Develop a comprehensive management plan for adults living with acute & long-term tracheostomy
As medical technology and intervention evolves, more patients are faced with temporary and long-term tracheostomy/ventilation as a part of their recovery. The very presence of a tracheostomy tube may elicit visceral reaction to secretion management and dehumanize the patient who is unable to exercise their decision making capacity, orally communicate their needs, and interact socially with staff or family. Practitioners in acute hospitals, transitional rehabilitation units, skilled long-term settings, and homecare arenas are challenged to not only understand the basic functionality of a tracheostomy tube, but complete daily cares, assist their patients with swallowing and oral communication, and even train non-medical care providers. Management of the tracheostomized patient is often assumed to be complex. This misconception may become a barrier for placement in an environment most conducive to overall rehabilitation; to foster social closeness with staff, friends and family; and ultimately result in prolonging the weaning process.
This course will outline and compare the basic components of a tracheostomy tube, decision making surrounding the most appropriate type of tube to use for various populations, and the risks/benefits of placement. Through review of daily cares, the assessment and placement of a speaking valve, and dysphagia characteristics for this population, course participants will build the skills and confidence necessary to develop a comprehensive management plan. Attendees of this seminar will leave with a solid foundation of general knowledge, critical thinking algorithms, and an understanding of the roles and responsibilities of their specialty when faced with tracheostomized patients.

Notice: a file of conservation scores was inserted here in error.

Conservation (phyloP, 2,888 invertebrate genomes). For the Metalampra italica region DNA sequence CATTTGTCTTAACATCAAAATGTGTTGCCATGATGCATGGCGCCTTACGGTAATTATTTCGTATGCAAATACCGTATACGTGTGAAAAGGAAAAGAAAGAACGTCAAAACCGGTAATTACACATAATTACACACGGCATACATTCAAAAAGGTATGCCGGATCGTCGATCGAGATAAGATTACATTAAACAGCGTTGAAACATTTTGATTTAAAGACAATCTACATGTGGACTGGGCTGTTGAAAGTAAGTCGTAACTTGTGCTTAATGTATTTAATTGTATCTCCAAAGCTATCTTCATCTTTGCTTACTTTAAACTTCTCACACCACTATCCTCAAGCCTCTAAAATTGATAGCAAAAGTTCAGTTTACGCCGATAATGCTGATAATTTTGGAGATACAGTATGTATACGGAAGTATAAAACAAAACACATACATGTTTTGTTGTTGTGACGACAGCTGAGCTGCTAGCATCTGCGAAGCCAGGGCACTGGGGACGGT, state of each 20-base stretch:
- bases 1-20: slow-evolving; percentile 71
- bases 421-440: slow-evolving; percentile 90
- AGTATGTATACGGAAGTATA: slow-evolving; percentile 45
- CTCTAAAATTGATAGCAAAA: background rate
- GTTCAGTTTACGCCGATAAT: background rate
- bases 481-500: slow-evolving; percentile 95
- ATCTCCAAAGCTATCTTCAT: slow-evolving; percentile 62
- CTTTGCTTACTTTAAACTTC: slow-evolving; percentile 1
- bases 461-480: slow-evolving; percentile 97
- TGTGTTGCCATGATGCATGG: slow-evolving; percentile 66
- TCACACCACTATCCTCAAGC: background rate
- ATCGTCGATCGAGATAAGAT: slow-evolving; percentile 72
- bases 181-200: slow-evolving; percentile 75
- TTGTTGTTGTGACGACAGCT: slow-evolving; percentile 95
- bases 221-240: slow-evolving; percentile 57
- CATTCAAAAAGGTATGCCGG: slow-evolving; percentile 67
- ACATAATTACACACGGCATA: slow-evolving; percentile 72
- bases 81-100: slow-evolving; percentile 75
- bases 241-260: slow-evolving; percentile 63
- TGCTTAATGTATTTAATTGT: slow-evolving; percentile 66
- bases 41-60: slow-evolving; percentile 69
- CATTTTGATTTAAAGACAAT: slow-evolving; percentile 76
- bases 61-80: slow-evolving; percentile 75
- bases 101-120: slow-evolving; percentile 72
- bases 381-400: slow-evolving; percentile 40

Anatomy and Physiology of Tracheostomy
Clinical Features of a tracheostomy tube
Intubation and Tracheostomy—Benefits and Risks
Sizing tracheostomy tubes
Manufacturers of Tracheostomy tubes
Special Considerations of managing a tracheostomy tube
Fenestrated tracheostomy tubes
Dysphagia and the tracheotomized patient
Multidisciplinary care of a patient with tracheostomy
|Course Manual_Caring For Patients with Tracheostomy (8.58 MB)||Available after Purchase|
JEROME QUELLIER, MS, CCC-SLP, is a licensed Speech-Language Pathologist with over 20 years of acute care experience whose clinical subspecialties include swallowing, traumatic brain injury, stroke rehabilitation, oral-pharyngeal cancer rehabilitation, and assisting patients in palliative decision making for the dysphasic patient. He is currently a Clinical Specialist at a Level 1 trauma hospital in Saint Paul, Minnesota, treating neurologically impaired adults and geriatrics and managing Tracheoesophageal Prosthesis (TEP) care. Additionally, he treats head and neck cancer patients in conjunction with the Department of Radiation Oncology, amd trains hospital-based rehab staff, nurses, and internal medicine residents on the management of this unique population.
Mr. Quellier has been a faculty member at the University of Minnesota-Duluth and adjunct faculty at the University of Wisconsin, teaching graduate coursework on tracheostomy and head and neck cancer. He also possesses extensive experience in quality and process improvement for rehabilitation services. Mr. Quellier received his bachelor’s and master’s degrees from the University of Wisconsin-Eau Claire. During his professional tenure, he has been a direct care provider in hospitals, skilled nursing facilities and homecare settings, and has acted as the shared services coordinator between various community hospitals.
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